The case for introducing laws on corporate accountability is stronger today than it has ever been. The climate crisis is getting worse, not better, and 2020 was the deadliest year on record for land and environmental activists.

Global supply chains, many of which end in Europe, contribute to much of the violence, as activists seek to protect their land against destructive industries to plundering their natural resources to feed their global economy.

Corporate Accountability illustration

On 23 February 2022, the European Commission released the long-awaited proposal on Corporate Sustainability Due Diligence. The draft Directive aims to “foster [companies’] respect of human rights and the environment in their own operations and throughout their value chains” by mandating them to identify, prevent, mitigate and account for their impacts. This presents an unprecedented opportunity to help protect people and the environment.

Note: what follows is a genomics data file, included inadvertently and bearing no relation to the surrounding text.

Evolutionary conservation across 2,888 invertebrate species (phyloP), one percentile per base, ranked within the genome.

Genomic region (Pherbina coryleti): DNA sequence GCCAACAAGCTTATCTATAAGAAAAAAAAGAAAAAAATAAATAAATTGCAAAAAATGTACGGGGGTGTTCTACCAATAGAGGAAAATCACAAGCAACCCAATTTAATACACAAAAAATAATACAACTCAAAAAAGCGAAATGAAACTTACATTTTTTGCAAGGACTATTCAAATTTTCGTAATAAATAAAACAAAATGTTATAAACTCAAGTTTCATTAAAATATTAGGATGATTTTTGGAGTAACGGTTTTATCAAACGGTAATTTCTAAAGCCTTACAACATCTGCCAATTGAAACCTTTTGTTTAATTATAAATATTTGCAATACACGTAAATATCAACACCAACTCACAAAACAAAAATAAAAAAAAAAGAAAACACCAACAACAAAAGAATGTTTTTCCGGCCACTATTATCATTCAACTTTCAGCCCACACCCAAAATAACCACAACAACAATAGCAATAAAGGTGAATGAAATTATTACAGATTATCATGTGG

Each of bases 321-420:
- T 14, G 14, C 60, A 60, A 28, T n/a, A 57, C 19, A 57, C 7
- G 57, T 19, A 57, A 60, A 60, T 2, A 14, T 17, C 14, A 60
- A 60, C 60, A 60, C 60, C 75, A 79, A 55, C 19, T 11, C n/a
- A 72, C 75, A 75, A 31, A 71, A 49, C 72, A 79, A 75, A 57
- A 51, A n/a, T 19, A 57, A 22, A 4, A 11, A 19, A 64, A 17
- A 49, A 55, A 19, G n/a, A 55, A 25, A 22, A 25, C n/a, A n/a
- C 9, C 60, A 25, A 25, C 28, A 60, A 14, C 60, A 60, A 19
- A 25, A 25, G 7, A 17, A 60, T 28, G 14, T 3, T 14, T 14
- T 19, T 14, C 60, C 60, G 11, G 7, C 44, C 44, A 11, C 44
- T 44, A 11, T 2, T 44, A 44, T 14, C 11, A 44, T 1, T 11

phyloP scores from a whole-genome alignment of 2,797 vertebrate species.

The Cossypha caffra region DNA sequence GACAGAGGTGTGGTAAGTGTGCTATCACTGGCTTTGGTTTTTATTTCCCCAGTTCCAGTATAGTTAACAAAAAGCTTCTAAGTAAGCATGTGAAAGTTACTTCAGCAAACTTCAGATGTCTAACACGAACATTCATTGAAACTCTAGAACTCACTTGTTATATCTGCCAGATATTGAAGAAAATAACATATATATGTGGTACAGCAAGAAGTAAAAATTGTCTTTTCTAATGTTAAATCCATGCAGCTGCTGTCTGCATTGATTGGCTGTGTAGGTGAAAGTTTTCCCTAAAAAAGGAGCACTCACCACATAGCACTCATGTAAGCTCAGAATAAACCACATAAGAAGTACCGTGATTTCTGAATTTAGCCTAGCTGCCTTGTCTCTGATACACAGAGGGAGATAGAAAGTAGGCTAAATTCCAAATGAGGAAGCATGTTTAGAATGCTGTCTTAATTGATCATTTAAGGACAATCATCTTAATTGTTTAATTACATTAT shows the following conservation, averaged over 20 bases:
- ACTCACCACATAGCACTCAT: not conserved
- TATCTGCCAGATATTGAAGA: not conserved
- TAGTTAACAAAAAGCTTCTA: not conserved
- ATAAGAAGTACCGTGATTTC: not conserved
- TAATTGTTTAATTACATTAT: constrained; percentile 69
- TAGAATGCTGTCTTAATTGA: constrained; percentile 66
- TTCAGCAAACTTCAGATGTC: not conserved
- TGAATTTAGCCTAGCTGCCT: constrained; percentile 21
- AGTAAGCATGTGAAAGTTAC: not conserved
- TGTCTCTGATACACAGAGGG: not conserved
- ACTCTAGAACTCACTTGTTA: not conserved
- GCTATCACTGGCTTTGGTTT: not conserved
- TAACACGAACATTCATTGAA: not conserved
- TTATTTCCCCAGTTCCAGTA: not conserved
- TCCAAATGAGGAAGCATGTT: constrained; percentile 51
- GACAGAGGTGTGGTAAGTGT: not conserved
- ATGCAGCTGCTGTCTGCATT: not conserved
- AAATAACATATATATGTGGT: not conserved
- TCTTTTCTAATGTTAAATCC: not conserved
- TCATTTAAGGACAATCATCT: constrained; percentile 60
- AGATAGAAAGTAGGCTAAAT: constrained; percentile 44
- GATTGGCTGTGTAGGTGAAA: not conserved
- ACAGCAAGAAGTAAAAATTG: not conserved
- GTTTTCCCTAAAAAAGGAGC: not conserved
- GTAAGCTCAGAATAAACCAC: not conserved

This briefing aims to inform ongoing EU legislative debates by outlining Global Witness’s key proposals for a robust due diligence and liability framework. It seeks to help strengthen the current proposal where it falls short of protecting communities and the environment from corporate abuse, and calls for the EU to:

  • Establish a clear corporate duty to prevent human rights, environmental, and climate harms throughout the entire value chain
  • Incorporate safe and meaningful stakeholder engagement as an essential and mandatory component of the due diligence process, while recognizing the safety concerns specific to Human Rights Defenders (HRDs) and Land and Environmental Defenders (LEDs)
  • Address the barriers to justice that prevent victims of corporate abuse from accessing effective remedy
  • Ensure that companies cannot exclusively rely on contractual assurances and third-party verification processes to seek and establish compliance with their due diligence obligations and to rebut liability
  • Ensure that financial institutions are held to the same ongoing due diligence requirements as other companies, and do not provide financial services where these might cause or contribute to harm.